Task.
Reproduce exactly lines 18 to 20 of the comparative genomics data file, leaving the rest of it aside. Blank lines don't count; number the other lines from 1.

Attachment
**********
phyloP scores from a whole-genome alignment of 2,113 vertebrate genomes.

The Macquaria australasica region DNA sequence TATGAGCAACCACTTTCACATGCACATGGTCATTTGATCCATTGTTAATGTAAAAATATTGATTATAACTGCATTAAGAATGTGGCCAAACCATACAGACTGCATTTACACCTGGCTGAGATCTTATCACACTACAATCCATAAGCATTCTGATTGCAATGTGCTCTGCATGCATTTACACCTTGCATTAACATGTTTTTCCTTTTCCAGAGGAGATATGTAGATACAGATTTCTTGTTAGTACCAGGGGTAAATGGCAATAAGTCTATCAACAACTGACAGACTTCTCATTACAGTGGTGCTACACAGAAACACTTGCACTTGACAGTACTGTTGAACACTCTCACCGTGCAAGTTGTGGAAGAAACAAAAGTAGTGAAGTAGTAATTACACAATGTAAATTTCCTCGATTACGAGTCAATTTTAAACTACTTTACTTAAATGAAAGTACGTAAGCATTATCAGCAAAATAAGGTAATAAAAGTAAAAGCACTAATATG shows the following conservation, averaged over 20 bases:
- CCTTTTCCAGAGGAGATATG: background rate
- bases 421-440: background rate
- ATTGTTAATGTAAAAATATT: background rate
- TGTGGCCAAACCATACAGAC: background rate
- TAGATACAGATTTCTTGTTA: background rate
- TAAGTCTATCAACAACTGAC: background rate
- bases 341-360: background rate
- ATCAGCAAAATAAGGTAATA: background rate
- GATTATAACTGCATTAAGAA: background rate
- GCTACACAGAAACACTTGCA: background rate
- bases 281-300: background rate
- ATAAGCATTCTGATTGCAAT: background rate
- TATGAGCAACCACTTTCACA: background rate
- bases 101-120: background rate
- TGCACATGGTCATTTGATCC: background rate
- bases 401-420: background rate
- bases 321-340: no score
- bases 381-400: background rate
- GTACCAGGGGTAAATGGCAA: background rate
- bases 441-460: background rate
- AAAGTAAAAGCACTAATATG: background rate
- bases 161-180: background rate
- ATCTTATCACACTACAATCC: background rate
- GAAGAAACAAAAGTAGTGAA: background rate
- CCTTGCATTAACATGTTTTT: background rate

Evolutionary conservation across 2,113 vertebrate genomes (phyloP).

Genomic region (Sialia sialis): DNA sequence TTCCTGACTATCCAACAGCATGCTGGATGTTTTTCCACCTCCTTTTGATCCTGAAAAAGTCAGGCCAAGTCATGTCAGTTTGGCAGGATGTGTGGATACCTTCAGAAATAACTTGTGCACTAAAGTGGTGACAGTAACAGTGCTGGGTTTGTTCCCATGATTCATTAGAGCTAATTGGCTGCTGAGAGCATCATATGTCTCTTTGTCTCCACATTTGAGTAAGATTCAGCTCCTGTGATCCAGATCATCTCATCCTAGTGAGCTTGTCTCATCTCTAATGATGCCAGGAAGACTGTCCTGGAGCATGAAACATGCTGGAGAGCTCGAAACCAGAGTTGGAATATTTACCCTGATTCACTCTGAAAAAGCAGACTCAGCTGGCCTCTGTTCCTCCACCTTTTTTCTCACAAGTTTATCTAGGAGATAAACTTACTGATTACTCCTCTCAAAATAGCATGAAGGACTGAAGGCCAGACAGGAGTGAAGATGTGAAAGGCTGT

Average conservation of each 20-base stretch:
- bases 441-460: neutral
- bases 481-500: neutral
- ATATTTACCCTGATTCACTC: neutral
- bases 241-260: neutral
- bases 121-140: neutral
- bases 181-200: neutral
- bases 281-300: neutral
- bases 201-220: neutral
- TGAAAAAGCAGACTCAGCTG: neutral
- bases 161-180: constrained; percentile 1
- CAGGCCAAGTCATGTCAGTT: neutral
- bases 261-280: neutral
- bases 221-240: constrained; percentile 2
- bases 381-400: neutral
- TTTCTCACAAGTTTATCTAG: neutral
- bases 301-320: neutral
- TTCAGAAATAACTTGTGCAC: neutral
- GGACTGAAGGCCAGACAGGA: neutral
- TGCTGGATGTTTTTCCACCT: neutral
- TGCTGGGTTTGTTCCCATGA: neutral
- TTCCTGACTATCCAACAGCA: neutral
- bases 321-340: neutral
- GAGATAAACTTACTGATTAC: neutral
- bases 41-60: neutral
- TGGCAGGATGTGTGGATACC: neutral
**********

- bases 401-420: background rate
- bases 321-340: no score
- bases 381-400: background rate